Global Payments sees huge breach, data theft
One payment processing service company experienced a gigantic data breach this past weekend, which highlights the business need for high assurance SSL certificates and code signing digital certificates to help protect data online. Global Payments confirmed late Sunday evening that up to 1.5 million card numbers may have been "exported" by someone who gained unauthorized access to its system.
Following this data breach, Visa said it is removing Global Payments as one of its providers.
“Visa Inc. is aware of a potential data compromise incident at a third-party entity affecting card account information from all major card brands," according to a Visa statement sent to Brian Krebs of the Krebs on Security blog. "There has been no breach of Visa systems, including its core processing network VisaNet."
Global Payments officials have said that it believes the affected portion of the system is localized to North American and Track 2 card data. Computerworld said the American Bankers Association developed track 2 on magnetic cards, which contains account numbers, expiration date and sometimes discretionary data. The company said names, addresses and social security numbers were not obtained by the hackers in this case.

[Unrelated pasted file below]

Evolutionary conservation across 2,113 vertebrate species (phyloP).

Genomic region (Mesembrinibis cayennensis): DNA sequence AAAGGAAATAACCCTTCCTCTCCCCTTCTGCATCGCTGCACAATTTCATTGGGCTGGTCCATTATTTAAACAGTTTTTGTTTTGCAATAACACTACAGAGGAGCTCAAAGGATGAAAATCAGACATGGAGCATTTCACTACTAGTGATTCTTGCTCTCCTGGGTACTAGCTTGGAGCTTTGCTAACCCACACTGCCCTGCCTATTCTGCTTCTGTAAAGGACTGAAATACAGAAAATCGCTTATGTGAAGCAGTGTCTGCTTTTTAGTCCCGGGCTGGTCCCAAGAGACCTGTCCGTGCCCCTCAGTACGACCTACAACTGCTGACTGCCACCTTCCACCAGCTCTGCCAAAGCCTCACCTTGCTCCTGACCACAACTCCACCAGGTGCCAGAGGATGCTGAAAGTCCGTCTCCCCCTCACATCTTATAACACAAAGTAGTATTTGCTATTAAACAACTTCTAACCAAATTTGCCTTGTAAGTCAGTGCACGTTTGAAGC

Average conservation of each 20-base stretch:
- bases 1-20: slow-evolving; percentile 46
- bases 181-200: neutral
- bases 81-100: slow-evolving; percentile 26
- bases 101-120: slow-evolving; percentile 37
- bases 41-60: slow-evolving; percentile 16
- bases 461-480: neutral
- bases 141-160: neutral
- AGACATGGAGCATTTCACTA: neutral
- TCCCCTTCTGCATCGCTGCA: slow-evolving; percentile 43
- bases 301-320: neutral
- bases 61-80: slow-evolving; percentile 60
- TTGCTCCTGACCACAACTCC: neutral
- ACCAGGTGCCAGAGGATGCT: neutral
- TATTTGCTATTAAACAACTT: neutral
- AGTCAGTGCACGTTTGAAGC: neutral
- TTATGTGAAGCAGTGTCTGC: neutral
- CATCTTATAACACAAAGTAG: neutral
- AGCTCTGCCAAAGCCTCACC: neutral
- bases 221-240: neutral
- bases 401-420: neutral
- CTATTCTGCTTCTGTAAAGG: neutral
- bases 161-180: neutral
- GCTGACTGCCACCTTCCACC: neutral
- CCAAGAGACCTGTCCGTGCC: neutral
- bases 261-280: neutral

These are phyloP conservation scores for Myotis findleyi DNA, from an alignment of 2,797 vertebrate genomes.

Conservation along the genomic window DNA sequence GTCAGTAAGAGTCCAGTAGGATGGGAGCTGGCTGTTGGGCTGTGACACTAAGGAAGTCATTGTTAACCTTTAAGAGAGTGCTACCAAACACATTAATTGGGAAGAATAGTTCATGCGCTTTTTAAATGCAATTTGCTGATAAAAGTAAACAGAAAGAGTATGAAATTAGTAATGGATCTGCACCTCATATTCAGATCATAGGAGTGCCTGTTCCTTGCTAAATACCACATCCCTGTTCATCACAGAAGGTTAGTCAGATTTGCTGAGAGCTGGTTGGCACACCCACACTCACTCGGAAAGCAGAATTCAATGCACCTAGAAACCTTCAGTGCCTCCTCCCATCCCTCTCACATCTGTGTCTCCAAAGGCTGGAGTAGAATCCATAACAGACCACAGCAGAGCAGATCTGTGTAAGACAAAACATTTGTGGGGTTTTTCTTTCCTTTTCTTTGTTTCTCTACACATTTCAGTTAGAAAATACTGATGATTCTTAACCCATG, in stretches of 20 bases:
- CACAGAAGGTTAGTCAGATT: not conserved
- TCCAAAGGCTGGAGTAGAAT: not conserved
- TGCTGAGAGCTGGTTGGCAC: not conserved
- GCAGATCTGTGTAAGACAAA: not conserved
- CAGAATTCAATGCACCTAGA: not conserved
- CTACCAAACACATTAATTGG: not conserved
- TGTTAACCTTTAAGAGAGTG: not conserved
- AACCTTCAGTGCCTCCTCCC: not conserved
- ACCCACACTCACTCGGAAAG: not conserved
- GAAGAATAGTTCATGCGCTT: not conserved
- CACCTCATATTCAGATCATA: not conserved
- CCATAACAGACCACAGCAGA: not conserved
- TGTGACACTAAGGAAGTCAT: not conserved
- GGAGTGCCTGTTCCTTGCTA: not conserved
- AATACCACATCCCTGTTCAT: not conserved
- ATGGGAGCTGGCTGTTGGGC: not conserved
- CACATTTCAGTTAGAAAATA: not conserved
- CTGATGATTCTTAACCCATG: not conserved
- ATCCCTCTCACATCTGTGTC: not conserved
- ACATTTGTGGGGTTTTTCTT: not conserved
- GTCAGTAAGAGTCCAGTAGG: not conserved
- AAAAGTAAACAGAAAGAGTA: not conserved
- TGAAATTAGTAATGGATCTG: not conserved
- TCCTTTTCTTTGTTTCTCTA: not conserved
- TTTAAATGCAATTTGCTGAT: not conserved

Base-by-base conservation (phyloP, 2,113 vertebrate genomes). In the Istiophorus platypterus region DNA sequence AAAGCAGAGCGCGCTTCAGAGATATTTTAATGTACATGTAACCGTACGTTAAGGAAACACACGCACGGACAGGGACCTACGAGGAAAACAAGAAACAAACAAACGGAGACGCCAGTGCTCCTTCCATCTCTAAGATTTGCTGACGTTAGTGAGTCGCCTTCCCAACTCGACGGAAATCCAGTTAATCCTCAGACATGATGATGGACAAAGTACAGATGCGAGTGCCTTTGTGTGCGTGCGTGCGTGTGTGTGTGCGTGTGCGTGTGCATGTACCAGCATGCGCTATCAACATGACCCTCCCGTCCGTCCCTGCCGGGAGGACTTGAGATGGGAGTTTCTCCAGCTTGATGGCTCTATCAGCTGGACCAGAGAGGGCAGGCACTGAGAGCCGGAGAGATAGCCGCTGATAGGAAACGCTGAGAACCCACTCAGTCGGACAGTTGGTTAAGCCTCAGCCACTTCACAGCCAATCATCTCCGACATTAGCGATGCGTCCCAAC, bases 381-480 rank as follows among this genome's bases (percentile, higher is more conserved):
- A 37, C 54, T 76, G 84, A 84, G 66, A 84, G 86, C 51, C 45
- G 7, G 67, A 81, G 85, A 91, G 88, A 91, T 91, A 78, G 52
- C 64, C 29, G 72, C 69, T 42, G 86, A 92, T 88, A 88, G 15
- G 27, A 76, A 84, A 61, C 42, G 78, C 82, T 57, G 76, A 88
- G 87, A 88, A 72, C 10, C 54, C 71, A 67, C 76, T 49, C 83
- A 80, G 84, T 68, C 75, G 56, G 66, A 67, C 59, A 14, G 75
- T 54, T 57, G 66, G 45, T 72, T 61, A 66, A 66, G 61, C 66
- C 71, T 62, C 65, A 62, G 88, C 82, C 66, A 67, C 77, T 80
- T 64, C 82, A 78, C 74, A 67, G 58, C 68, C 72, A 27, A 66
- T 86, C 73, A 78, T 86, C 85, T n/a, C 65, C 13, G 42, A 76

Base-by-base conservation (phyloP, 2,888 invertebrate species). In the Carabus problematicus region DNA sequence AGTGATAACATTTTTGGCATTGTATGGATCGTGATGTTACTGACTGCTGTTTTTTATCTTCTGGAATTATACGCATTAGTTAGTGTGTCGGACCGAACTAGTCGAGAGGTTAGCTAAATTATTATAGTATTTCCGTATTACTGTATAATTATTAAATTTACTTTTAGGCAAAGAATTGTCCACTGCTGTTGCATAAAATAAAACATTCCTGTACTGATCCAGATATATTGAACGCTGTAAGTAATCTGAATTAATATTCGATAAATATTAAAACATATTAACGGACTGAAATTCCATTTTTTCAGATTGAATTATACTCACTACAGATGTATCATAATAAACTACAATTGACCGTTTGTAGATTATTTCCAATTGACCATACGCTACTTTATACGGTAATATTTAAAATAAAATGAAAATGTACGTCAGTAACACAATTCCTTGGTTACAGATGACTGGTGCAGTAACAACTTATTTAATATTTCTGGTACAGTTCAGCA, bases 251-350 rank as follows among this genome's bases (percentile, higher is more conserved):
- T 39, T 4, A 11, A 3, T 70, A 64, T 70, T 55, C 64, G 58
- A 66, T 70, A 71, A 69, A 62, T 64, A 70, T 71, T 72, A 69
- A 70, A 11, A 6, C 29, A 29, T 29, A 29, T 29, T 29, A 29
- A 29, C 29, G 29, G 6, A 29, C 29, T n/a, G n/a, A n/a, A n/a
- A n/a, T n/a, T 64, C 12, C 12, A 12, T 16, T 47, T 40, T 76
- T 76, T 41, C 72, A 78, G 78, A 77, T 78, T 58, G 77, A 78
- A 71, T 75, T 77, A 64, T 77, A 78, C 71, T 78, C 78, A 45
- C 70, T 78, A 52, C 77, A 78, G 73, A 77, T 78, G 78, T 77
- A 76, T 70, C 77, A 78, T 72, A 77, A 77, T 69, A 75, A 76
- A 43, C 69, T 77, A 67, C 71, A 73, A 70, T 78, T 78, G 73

"We are making rapid progress toward bringing this issue to a close," said Chairman and CEO of Global Payments Paul R. Garcia in a statement. "Our nearly 4,000 employees around the world are focused on providing exceptional service. We are open for business and continue to process transactions for all of the card brands."
Amy Corn, a spokeswoman for Global Payments, told The New York Times that the company expects to be reinstated by the card companies but was not sure how long it would take. She said they're still processing transactions for merchants and customers with the same efficiency. The company may want to look into tools for protection of data such as Symantec SSL certificates to help keep customers safe.